Competition brings out the worst

Published 12:00 am Saturday, January 14, 2006

It has been a tough couple of week for sportsmanship and good behavior in the world of football.

The New Year’s first week is traditionally filled with college bowl games and fans were treated to a memorable Rose Bowl game between the University of Southern California and the University of Texas. Unfortunately, the bowl games were somewhat overshadowed by the media firestorm and public outrage that occurred following an incident concerning former Virginia Tech quarterback Marcus Vick.

Vick, the younger brother of All-Pro NFL quarterback Michael Vick, maliciously drove his cleat into the leg of an opposing player during the Gator Bowl.

Vick, no stranger to trouble, had several &uot;run-ins&uot; with the law before the Gator Bowl &uot;stomping&uot;. While a student-athlete at Virginia Tech, and I use that term lightly, Vick was accused of contributing to the delinquency of a minor, marijuana possession and driving with a suspended license. He was eventually dismissed from the team and quickly proved how much he learned from the humbling experience by brandishing a firearm in a Suffolk, Va. McDonalds parking lot just a few days later.

Another recent and ugly event in the world of football involved Washington’s Redskins safety Sean Taylor.

Taylor spit in the face of Tampa Bay’s Michael Pittman in the first round of the NFL playoffs last weekend. Taylor’s reputation as a vicious hitter is only eclipsed by his reputation as a trouble maker off the field. Taylor is facing a trial on felony assault charges in South Florida after allegedly pulling a firearm on individuals he claimed stole two all-terrain vehicles from him.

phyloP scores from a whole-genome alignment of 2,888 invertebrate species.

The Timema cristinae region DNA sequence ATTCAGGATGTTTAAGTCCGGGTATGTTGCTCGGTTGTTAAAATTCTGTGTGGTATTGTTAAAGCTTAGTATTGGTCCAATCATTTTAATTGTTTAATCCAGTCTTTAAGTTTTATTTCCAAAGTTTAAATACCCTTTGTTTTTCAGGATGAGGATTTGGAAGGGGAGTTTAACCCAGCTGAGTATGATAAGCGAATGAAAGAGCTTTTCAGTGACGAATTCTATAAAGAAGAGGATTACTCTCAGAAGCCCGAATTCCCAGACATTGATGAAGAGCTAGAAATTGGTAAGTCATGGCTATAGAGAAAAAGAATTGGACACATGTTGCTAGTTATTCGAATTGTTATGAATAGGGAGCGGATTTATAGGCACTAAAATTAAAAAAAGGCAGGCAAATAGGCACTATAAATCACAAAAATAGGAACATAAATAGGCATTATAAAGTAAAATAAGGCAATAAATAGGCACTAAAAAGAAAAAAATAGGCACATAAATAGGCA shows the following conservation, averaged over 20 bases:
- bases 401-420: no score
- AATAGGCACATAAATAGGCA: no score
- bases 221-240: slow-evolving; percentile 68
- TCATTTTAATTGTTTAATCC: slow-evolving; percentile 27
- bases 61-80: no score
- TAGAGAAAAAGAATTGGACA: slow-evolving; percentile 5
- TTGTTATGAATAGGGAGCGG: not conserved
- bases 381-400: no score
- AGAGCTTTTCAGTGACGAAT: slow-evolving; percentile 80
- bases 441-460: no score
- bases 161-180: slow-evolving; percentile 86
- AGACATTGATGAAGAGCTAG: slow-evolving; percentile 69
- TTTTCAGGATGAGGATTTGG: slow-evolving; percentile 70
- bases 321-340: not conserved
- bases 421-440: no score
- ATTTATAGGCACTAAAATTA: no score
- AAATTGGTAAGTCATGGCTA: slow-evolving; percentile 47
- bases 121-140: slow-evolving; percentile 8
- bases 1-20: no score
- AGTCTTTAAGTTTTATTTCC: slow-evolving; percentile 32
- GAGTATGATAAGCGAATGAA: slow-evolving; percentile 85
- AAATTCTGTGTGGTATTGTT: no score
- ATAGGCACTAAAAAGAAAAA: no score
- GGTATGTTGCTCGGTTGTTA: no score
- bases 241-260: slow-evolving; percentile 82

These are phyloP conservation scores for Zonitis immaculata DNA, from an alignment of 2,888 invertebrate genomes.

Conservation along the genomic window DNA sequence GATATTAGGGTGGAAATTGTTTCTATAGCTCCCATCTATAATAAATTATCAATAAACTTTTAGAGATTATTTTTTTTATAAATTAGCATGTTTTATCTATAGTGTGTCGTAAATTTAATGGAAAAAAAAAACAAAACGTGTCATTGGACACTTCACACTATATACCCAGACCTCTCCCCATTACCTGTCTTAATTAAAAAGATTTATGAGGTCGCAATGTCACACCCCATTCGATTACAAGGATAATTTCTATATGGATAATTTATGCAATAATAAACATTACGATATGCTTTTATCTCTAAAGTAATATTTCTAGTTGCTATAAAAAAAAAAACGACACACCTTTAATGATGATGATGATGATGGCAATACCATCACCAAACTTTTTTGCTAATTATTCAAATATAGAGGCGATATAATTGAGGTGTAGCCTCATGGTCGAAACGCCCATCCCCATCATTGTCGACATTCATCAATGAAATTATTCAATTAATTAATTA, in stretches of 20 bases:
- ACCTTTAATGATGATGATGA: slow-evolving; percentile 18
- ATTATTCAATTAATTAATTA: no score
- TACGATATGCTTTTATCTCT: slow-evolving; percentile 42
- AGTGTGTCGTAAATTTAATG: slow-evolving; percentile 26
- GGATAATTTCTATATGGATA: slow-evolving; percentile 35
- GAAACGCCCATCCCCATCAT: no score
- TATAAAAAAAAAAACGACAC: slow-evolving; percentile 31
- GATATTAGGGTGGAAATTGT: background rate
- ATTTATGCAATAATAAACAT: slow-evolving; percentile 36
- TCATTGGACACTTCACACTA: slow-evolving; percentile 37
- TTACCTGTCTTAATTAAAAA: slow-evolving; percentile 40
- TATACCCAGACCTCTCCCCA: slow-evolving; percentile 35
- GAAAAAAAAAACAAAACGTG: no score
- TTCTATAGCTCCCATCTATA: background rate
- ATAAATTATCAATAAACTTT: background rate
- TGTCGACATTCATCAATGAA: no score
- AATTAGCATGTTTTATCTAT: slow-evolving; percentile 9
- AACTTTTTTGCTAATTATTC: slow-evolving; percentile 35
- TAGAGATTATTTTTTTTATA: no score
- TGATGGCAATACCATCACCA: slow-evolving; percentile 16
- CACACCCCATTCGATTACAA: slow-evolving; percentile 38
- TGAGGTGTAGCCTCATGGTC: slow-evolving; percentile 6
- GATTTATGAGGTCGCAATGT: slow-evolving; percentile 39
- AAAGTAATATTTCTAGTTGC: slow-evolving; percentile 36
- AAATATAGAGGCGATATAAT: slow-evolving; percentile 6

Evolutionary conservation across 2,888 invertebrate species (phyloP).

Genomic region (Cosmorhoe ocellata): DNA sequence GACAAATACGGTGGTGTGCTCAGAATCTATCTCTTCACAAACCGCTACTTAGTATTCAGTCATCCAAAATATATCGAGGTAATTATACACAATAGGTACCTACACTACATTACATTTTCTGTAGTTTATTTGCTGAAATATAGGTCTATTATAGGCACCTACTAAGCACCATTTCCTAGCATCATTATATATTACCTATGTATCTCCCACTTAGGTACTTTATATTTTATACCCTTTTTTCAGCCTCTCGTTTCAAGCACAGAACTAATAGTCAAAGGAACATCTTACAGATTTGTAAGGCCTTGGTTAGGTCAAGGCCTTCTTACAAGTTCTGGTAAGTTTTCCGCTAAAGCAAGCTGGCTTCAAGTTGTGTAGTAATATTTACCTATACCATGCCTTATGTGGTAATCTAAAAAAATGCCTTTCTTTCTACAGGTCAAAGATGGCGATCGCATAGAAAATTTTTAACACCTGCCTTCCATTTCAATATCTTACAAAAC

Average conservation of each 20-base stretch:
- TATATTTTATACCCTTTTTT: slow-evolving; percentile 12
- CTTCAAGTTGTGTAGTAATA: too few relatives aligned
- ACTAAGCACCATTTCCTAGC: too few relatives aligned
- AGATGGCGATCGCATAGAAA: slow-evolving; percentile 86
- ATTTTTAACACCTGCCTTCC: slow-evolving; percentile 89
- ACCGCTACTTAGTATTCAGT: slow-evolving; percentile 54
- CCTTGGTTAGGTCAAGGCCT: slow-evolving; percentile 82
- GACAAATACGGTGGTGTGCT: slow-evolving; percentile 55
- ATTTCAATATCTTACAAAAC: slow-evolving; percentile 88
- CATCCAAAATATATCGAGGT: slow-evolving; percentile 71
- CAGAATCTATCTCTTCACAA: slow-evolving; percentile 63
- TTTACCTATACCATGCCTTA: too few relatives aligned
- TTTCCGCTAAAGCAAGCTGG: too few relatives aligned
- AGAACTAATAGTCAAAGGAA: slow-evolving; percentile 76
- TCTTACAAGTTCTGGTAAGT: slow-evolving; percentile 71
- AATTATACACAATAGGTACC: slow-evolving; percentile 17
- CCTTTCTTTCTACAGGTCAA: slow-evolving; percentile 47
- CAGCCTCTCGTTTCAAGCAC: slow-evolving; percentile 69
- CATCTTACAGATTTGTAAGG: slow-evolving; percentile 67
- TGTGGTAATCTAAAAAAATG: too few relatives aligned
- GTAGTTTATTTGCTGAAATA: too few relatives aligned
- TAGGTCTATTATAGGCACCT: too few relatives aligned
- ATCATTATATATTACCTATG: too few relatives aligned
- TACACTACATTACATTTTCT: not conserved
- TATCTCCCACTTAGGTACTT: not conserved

His tumultuous rookie season included several fines for on the field and off the field infractions, including $17,500 for unsportsmanlike conduct and a one-game suspension by the team for a DUI arrest.

Cincinnati receiver T.J. Houshmandzadeh accused Taylor of spitting in his face last season, but the NFL found insufficient evidence to discipline him in that instance.

Taylor denied spitting on Pittman, but the incident was caught on tape and he was fined $17,000. Strangely enough, Taylor was not ejected from last week’s game and will not be suspended for this week’s playoff contest with Seattle.

Principles are often sacrificed when money is at stake, regardless of the business or organization, and the feeding frenzy surrounding Taylor will only boost television ratings for this weekend’s game.

The off the field infractions from these players are inexcusable and the on the field incidents display very poor sportsmanship, but it is important to recognize the differences.

People who commit crimes, especially violent crimes, are a threat to everyone and must be dealt with accordingly. While the on the field incidents were ugly and set a terrible example for young people, they take place in the context of a game and should not be decried as the end of the civilized world.

Most sports, especially football, are violent games where physical domination of your opponent is part of the game. Brutal injuries are common. Anyone who has ever spent much time competing in the athletic arena knows these things.

Sometimes competition brings out the best in people, but unfortunately sometimes it brings out the worst. Games often become heated, tempers flare and raw emotions often lead to bad decisions in the heat of the moment.

Although cheap shots and disrespect during an athletic event may serve as a precursor for more serious problems, only in extreme circumstances does poor sportsmanship make someone a criminal.

Unfortunately some very talented athletes are just that, criminals.